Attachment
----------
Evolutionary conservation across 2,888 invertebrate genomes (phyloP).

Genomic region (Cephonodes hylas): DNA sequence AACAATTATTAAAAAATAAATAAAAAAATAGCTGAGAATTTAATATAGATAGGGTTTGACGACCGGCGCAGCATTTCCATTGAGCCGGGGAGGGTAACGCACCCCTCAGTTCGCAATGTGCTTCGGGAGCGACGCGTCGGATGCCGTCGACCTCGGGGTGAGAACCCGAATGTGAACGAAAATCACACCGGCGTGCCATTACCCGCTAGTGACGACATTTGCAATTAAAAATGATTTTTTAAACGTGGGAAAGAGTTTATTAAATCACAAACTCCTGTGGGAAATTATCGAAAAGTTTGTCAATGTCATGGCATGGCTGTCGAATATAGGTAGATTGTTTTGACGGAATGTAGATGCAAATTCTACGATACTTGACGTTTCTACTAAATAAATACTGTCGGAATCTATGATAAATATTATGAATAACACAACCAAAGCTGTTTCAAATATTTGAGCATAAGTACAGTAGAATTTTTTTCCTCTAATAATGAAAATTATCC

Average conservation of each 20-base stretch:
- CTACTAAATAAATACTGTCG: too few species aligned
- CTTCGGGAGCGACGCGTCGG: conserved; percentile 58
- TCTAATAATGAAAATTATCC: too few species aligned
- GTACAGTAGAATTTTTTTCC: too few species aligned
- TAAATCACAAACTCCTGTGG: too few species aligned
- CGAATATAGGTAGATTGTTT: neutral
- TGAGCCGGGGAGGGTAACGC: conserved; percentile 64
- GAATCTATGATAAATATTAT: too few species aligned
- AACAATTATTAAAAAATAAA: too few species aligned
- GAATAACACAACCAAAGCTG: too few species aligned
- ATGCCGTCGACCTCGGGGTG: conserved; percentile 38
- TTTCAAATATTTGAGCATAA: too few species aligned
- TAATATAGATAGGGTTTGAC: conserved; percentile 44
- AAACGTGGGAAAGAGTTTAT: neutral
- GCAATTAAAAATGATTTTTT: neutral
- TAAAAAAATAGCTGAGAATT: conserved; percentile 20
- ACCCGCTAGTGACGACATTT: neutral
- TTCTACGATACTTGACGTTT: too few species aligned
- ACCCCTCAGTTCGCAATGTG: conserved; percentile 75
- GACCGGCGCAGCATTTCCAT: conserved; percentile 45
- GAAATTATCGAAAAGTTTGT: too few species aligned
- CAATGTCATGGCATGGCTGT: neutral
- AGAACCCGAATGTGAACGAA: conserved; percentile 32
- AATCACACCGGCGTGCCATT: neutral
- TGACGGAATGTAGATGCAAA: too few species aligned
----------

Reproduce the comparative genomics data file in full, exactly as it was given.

Evolutionary conservation across 2,888 invertebrate genomes (phyloP).

Genomic region (Cephonodes hylas): DNA sequence AACAATTATTAAAAAATAAATAAAAAAATAGCTGAGAATTTAATATAGATAGGGTTTGACGACCGGCGCAGCATTTCCATTGAGCCGGGGAGGGTAACGCACCCCTCAGTTCGCAATGTGCTTCGGGAGCGACGCGTCGGATGCCGTCGACCTCGGGGTGAGAACCCGAATGTGAACGAAAATCACACCGGCGTGCCATTACCCGCTAGTGACGACATTTGCAATTAAAAATGATTTTTTAAACGTGGGAAAGAGTTTATTAAATCACAAACTCCTGTGGGAAATTATCGAAAAGTTTGTCAATGTCATGGCATGGCTGTCGAATATAGGTAGATTGTTTTGACGGAATGTAGATGCAAATTCTACGATACTTGACGTTTCTACTAAATAAATACTGTCGGAATCTATGATAAATATTATGAATAACACAACCAAAGCTGTTTCAAATATTTGAGCATAAGTACAGTAGAATTTTTTTCCTCTAATAATGAAAATTATCC

Average conservation of each 20-base stretch:
- CTACTAAATAAATACTGTCG: too few species aligned
- CTTCGGGAGCGACGCGTCGG: conserved; percentile 58
- TCTAATAATGAAAATTATCC: too few species aligned
- GTACAGTAGAATTTTTTTCC: too few species aligned
- TAAATCACAAACTCCTGTGG: too few species aligned
- CGAATATAGGTAGATTGTTT: neutral
- TGAGCCGGGGAGGGTAACGC: conserved; percentile 64
- GAATCTATGATAAATATTAT: too few species aligned
- AACAATTATTAAAAAATAAA: too few species aligned
- GAATAACACAACCAAAGCTG: too few species aligned
- ATGCCGTCGACCTCGGGGTG: conserved; percentile 38
- TTTCAAATATTTGAGCATAA: too few species aligned
- TAATATAGATAGGGTTTGAC: conserved; percentile 44
- AAACGTGGGAAAGAGTTTAT: neutral
- GCAATTAAAAATGATTTTTT: neutral
- TAAAAAAATAGCTGAGAATT: conserved; percentile 20
- ACCCGCTAGTGACGACATTT: neutral
- TTCTACGATACTTGACGTTT: too few species aligned
- ACCCCTCAGTTCGCAATGTG: conserved; percentile 75
- GACCGGCGCAGCATTTCCAT: conserved; percentile 45
- GAAATTATCGAAAAGTTTGT: too few species aligned
- CAATGTCATGGCATGGCTGT: neutral
- AGAACCCGAATGTGAACGAA: conserved; percentile 32
- AATCACACCGGCGTGCCATT: neutral
- TGACGGAATGTAGATGCAAA: too few species aligned